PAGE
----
Today’s post comes from Isa Pengskul, class of 2019 and Art Center Student Docent.

Art came alive in the Loeb last Sunday during our bi-annual event, Family Day. We had invited families from all around to join us in art activities. The glass hallway that leads to the galleries was bustling as artists both young and old collaborated hand in hand to make masterpieces on either sides of the wall. Most older artists were “assistants” and were guided by the youngest. Some were spectators who marveled at the creations in passing. Others stayed longer to give guidance and encouragement.

This was the second time this academic year where the Art Center transformed itself into a studio of sorts. During the fall, Family Day was inspired by the fall colors from the Hudson River School paintings in our collection. This time around we took inspiration from people and places in the temporary exhibition American Stories. Activities included collaging landscapes from geometric shapes, drawing natural landscapes, making puppets, and portrait medallions.

Urban Landscape created on Family Day.

Urban Landscape created on Family Day.

The hottest activity (in my opinion) was collaging an urban landscape. This was inspired by a particular painting named Waterfront (1939) by Hyman Francis Criss. The painting transforms recognizable images of a dock and buildings into geometric cubes of vibrant colors. Our own landscape took this idea of reducing images to simple forms and colors. It turned out beautifully, and everyone enjoyed having an excuse to make art on the walls of the corridor.

Hyman Francis Criss American, 1901-1973 Waterfront, 1939 Oil on Canvas Purchase, Betsey Mudge Wilson, class of 1956, Memorial Fund 1974.18

Hyman Francis Criss, American, 1901-1973
Waterfront, 1939
Oil on Canvas. Purchase, Betsey Mudge Wilson, class of 1956, Memorial Fund 1974.18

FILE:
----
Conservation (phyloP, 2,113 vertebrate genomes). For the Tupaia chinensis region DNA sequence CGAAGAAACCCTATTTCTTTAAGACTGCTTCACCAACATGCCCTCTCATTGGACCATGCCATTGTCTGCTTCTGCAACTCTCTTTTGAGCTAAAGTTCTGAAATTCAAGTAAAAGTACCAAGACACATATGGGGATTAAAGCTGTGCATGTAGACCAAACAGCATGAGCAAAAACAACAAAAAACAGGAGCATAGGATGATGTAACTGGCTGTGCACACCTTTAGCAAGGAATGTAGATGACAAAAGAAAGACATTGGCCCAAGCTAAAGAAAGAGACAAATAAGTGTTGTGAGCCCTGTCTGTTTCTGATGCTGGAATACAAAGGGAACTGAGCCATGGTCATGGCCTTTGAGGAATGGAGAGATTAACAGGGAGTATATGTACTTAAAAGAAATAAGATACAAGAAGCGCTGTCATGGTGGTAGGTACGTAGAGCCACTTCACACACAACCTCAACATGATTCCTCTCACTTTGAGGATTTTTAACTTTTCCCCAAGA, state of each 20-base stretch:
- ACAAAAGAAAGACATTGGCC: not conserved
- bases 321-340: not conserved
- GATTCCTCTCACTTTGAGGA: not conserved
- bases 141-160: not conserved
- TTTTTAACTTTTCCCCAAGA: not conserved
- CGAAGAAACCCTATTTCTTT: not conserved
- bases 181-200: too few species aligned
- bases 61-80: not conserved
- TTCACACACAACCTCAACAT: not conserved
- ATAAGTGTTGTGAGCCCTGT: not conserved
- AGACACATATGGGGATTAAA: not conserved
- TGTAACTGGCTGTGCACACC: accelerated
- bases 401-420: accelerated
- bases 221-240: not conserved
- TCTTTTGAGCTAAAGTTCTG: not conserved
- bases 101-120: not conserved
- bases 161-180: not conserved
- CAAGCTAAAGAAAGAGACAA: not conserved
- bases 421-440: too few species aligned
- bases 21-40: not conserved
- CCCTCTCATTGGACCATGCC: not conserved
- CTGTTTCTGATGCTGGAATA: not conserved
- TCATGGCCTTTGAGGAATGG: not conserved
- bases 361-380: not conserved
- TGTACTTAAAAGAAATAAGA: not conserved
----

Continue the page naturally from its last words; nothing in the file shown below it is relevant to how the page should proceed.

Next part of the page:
On the other side, a more naturalistic landscape was competing for attention. Sprawled across the length of the wall, children and docents used markers and colored pencils to create a more naturalistic landscape. This was inspired by the other paintings in the exhibition that portray a more naturalistic view of landscapes such as Louis Remy Mignot’s A Winter View from Newburgh  (1856).

Louis Remy Mignot, American, 1831-1870 A Winter View from Newburgh, 1856 Oil on panel Gift of Matthew Vassar 1864.1.57

Louis Remy Mignot, American, 1831-1870
A Winter View from Newburgh, 1856
Oil on panel. Gift of Matthew Vassar
1864.1.57

In the atrium of the gallery children enjoyed making puppets and showing off their story-telling skills to eager listeners. The little puppet theater that we created was inspired by A Private Rehearsal by William H. Lippincott. Next to that, others created engravings of self portraits that could be worn as medallions or hung anywhere they wished.

William H. Lippincott American, 1849-1920 A Private Rehearsal, 1896 Oil on canvas Purchase 1896.1

William H. Lippincott, American, 1849-1920
A Private Rehearsal, 1896
Oil on canvas. Purchase. 1896.1

 

Puppet show on Family Day

Puppet show on Family Day

The fun filled event eventually ended late in the afternoon. As visitors walked out from the galleries, they marveled at what we had created together. Some even suggested that our work should be part of the permanent exhibit!

 

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